Why We Need a New C.S. Lewis

The beloved works of C.S. Lewis are certainly classic, but who will fill his shoes for a new generation?

BY STEVEN HARRELL GOD January 10, 2013

C.S. Lewis was a deft writer, a gifted storyteller and blessed with a keen mind. But I’m annoyed with the public perception and exultation that has long outlasted him.

He was a fantastic literature critic, who gracefully guided generations of graduate students to a better understanding of Paradise Lost and a rich collection of other medieval works.

Then, of course, there’s his fiction. The Chronicles of Narnia left its indelible mark on the Christian imagination forever. Few books have so powerfully captured the Christian imagination as that series has, with its impressive storytelling, lovable characters and rich spiritual themes.

But Lewis could just as easily apply his talents to theological musings as much as children’s literature. Mere Christianity, The Problem of Pain, Surprised by Joy and more have all worked their way into the hall of Christian favorites. These are all good books and admirable reading, if you’re so inclined. So are works by Augustine, Dante, G.K. Chesterton and Herman Melville. These men all wrote good, true things.

Lewis was an exceptional leader in Christian thought. But he was born in 1898. That’s the decade after the setting of Back to the Future III. Annie Oakley was still the most popular woman in America. In 1898, the ink was hardly dry on the patent for the radio and the Wright Brothers had never been to Kitty Hawk.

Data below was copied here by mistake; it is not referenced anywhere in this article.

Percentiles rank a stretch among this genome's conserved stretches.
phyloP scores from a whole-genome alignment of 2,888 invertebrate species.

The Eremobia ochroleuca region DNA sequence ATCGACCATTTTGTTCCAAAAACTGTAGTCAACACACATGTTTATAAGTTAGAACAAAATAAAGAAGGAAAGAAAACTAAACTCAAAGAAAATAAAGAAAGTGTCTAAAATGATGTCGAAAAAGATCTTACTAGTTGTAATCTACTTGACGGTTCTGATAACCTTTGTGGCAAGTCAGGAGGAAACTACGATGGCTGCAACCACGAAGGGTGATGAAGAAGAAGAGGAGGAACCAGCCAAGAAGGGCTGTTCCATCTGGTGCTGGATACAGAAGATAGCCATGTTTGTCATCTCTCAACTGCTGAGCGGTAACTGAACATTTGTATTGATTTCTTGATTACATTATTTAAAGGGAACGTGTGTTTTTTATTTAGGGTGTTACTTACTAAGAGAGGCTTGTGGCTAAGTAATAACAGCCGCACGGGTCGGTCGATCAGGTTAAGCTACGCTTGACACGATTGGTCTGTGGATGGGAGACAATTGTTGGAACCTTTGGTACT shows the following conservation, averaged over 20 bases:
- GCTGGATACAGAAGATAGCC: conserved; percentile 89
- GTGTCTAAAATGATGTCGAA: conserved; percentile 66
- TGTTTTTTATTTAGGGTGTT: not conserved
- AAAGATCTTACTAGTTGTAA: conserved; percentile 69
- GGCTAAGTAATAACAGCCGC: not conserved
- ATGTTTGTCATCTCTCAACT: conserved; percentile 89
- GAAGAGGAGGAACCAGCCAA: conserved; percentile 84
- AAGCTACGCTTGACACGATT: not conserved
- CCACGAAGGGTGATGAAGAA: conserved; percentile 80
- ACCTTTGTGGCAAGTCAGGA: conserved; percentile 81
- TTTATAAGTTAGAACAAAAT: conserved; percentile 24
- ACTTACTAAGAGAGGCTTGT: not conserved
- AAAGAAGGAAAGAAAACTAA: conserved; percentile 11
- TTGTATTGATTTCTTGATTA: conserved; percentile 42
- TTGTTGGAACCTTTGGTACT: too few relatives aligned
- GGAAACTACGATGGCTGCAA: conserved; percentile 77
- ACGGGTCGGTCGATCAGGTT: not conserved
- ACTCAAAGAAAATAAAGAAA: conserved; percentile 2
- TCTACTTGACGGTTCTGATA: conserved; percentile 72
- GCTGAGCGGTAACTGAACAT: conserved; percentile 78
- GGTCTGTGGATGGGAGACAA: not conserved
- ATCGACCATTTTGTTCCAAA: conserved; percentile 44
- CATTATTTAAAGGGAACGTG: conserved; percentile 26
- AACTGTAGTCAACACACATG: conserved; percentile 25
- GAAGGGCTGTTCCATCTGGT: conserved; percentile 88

It is 2013. This November, Lewis will have been dead for 50 years. Culturally speaking, that’s a long time. It’s time for someone to rise up and fill his shoes.

I can hear dissenters now: Just because it’s old doesn’t mean it’s bad!

Old books certainly have much to say to us today. Truth doesn’t change from generation to generation, and we are always in need of thoughtful, articulate treatises on those truths. But context, culture and the structure of argument certainly do change. And the systematic, end-of-the-Enlightenment world that Lewis knew has, like him, moved on.

When we try to insert Lewis’ cultural observations into our culture today, we become like Indiana Jones—still fighting the Nazis through the 1980s. The Modernist war between reason and theology is over. In England, Christianity got put up on the same shelf as Zeus and witch hunts. In America, the debate morphed into the culture wars. At this point, we’re pretty well over those, too, now working through our own unique relationship between our faith and our call to love the ever-flattening world around us.

Pastors, bloggers, Narnia fans and meme-generators all co-opt Lewis to be their ambassador to the cultural climate for which he never wrote. It’s like sending the Lone Ranger to fight space aliens. We live in a postmodern, post-secular age that doesn’t respond well to the intellectual arm-twisting and large-scale historical criticism that Lewis excelled at.